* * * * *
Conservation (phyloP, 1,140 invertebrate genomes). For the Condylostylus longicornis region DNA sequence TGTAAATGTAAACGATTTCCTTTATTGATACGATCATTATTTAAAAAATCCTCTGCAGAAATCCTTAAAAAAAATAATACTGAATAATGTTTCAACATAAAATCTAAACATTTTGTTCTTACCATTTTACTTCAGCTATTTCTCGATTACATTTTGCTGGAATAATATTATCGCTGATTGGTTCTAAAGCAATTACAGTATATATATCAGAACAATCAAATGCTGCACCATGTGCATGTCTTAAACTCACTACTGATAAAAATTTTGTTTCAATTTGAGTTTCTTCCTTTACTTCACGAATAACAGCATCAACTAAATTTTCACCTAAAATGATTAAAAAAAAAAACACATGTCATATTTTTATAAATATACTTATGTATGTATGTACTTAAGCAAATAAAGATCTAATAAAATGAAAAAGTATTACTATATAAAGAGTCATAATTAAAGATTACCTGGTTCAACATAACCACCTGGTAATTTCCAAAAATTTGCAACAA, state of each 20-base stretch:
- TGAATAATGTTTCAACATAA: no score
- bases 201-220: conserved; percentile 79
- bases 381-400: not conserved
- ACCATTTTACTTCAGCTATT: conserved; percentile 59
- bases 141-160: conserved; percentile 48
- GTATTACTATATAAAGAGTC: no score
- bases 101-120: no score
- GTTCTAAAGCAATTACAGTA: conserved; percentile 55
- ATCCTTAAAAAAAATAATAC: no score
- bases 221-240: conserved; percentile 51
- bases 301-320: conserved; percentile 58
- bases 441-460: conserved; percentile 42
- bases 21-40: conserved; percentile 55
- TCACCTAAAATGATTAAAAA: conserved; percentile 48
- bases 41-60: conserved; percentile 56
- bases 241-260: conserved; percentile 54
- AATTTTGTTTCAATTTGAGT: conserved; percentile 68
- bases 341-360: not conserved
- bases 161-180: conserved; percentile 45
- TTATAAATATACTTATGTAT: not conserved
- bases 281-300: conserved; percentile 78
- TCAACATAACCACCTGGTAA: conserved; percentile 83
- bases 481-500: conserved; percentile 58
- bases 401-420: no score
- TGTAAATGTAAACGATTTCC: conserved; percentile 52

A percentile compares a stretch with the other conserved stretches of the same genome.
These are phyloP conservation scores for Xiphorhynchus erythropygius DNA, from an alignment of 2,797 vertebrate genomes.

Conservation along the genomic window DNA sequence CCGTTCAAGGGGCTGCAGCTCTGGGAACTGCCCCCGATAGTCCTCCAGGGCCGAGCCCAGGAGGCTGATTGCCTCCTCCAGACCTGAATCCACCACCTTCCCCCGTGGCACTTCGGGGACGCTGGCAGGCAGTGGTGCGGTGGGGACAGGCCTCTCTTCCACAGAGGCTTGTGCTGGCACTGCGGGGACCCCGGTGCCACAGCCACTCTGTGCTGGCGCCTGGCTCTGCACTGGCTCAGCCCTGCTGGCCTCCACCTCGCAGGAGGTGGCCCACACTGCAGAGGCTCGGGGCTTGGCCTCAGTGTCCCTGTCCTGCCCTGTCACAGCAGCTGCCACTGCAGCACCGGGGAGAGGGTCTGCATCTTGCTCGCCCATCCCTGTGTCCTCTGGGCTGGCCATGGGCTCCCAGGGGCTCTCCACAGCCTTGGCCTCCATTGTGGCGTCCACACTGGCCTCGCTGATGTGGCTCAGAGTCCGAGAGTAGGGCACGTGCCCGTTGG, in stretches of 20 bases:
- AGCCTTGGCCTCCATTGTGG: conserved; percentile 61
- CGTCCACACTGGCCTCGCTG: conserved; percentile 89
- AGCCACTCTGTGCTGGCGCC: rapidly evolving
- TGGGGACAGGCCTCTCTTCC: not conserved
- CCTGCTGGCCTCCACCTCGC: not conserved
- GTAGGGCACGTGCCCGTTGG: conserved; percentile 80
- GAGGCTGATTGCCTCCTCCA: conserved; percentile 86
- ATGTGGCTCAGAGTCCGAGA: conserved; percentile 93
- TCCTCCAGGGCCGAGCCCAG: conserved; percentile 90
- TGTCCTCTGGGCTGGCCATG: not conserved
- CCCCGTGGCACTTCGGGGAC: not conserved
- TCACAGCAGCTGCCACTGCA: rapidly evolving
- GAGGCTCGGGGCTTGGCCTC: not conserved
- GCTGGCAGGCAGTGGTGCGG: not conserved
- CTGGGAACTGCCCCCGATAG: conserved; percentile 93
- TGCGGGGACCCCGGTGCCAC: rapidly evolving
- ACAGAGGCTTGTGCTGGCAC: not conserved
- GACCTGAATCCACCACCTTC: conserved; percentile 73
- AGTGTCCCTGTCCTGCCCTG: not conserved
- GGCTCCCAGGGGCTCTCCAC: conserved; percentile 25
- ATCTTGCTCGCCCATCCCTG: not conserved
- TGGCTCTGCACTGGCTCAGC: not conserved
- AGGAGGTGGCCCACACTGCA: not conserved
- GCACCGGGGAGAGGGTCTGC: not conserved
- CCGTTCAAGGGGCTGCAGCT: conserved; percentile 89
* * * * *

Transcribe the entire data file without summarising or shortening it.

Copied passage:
Conservation (phyloP, 1,140 invertebrate genomes). For the Condylostylus longicornis region DNA sequence TGTAAATGTAAACGATTTCCTTTATTGATACGATCATTATTTAAAAAATCCTCTGCAGAAATCCTTAAAAAAAATAATACTGAATAATGTTTCAACATAAAATCTAAACATTTTGTTCTTACCATTTTACTTCAGCTATTTCTCGATTACATTTTGCTGGAATAATATTATCGCTGATTGGTTCTAAAGCAATTACAGTATATATATCAGAACAATCAAATGCTGCACCATGTGCATGTCTTAAACTCACTACTGATAAAAATTTTGTTTCAATTTGAGTTTCTTCCTTTACTTCACGAATAACAGCATCAACTAAATTTTCACCTAAAATGATTAAAAAAAAAAACACATGTCATATTTTTATAAATATACTTATGTATGTATGTACTTAAGCAAATAAAGATCTAATAAAATGAAAAAGTATTACTATATAAAGAGTCATAATTAAAGATTACCTGGTTCAACATAACCACCTGGTAATTTCCAAAAATTTGCAACAA, state of each 20-base stretch:
- TGAATAATGTTTCAACATAA: no score
- bases 201-220: conserved; percentile 79
- bases 381-400: not conserved
- ACCATTTTACTTCAGCTATT: conserved; percentile 59
- bases 141-160: conserved; percentile 48
- GTATTACTATATAAAGAGTC: no score
- bases 101-120: no score
- GTTCTAAAGCAATTACAGTA: conserved; percentile 55
- ATCCTTAAAAAAAATAATAC: no score
- bases 221-240: conserved; percentile 51
- bases 301-320: conserved; percentile 58
- bases 441-460: conserved; percentile 42
- bases 21-40: conserved; percentile 55
- TCACCTAAAATGATTAAAAA: conserved; percentile 48
- bases 41-60: conserved; percentile 56
- bases 241-260: conserved; percentile 54
- AATTTTGTTTCAATTTGAGT: conserved; percentile 68
- bases 341-360: not conserved
- bases 161-180: conserved; percentile 45
- TTATAAATATACTTATGTAT: not conserved
- bases 281-300: conserved; percentile 78
- TCAACATAACCACCTGGTAA: conserved; percentile 83
- bases 481-500: conserved; percentile 58
- bases 401-420: no score
- TGTAAATGTAAACGATTTCC: conserved; percentile 52

A percentile compares a stretch with the other conserved stretches of the same genome.
These are phyloP conservation scores for Xiphorhynchus erythropygius DNA, from an alignment of 2,797 vertebrate genomes.

Conservation along the genomic window DNA sequence CCGTTCAAGGGGCTGCAGCTCTGGGAACTGCCCCCGATAGTCCTCCAGGGCCGAGCCCAGGAGGCTGATTGCCTCCTCCAGACCTGAATCCACCACCTTCCCCCGTGGCACTTCGGGGACGCTGGCAGGCAGTGGTGCGGTGGGGACAGGCCTCTCTTCCACAGAGGCTTGTGCTGGCACTGCGGGGACCCCGGTGCCACAGCCACTCTGTGCTGGCGCCTGGCTCTGCACTGGCTCAGCCCTGCTGGCCTCCACCTCGCAGGAGGTGGCCCACACTGCAGAGGCTCGGGGCTTGGCCTCAGTGTCCCTGTCCTGCCCTGTCACAGCAGCTGCCACTGCAGCACCGGGGAGAGGGTCTGCATCTTGCTCGCCCATCCCTGTGTCCTCTGGGCTGGCCATGGGCTCCCAGGGGCTCTCCACAGCCTTGGCCTCCATTGTGGCGTCCACACTGGCCTCGCTGATGTGGCTCAGAGTCCGAGAGTAGGGCACGTGCCCGTTGG, in stretches of 20 bases:
- AGCCTTGGCCTCCATTGTGG: conserved; percentile 61
- CGTCCACACTGGCCTCGCTG: conserved; percentile 89
- AGCCACTCTGTGCTGGCGCC: rapidly evolving
- TGGGGACAGGCCTCTCTTCC: not conserved
- CCTGCTGGCCTCCACCTCGC: not conserved
- GTAGGGCACGTGCCCGTTGG: conserved; percentile 80
- GAGGCTGATTGCCTCCTCCA: conserved; percentile 86
- ATGTGGCTCAGAGTCCGAGA: conserved; percentile 93
- TCCTCCAGGGCCGAGCCCAG: conserved; percentile 90
- TGTCCTCTGGGCTGGCCATG: not conserved
- CCCCGTGGCACTTCGGGGAC: not conserved
- TCACAGCAGCTGCCACTGCA: rapidly evolving
- GAGGCTCGGGGCTTGGCCTC: not conserved
- GCTGGCAGGCAGTGGTGCGG: not conserved
- CTGGGAACTGCCCCCGATAG: conserved; percentile 93
- TGCGGGGACCCCGGTGCCAC: rapidly evolving
- ACAGAGGCTTGTGCTGGCAC: not conserved
- GACCTGAATCCACCACCTTC: conserved; percentile 73
- AGTGTCCCTGTCCTGCCCTG: not conserved
- GGCTCCCAGGGGCTCTCCAC: conserved; percentile 25
- ATCTTGCTCGCCCATCCCTG: not conserved
- TGGCTCTGCACTGGCTCAGC: not conserved
- AGGAGGTGGCCCACACTGCA: not conserved
- GCACCGGGGAGAGGGTCTGC: not conserved
- CCGTTCAAGGGGCTGCAGCT: conserved; percentile 89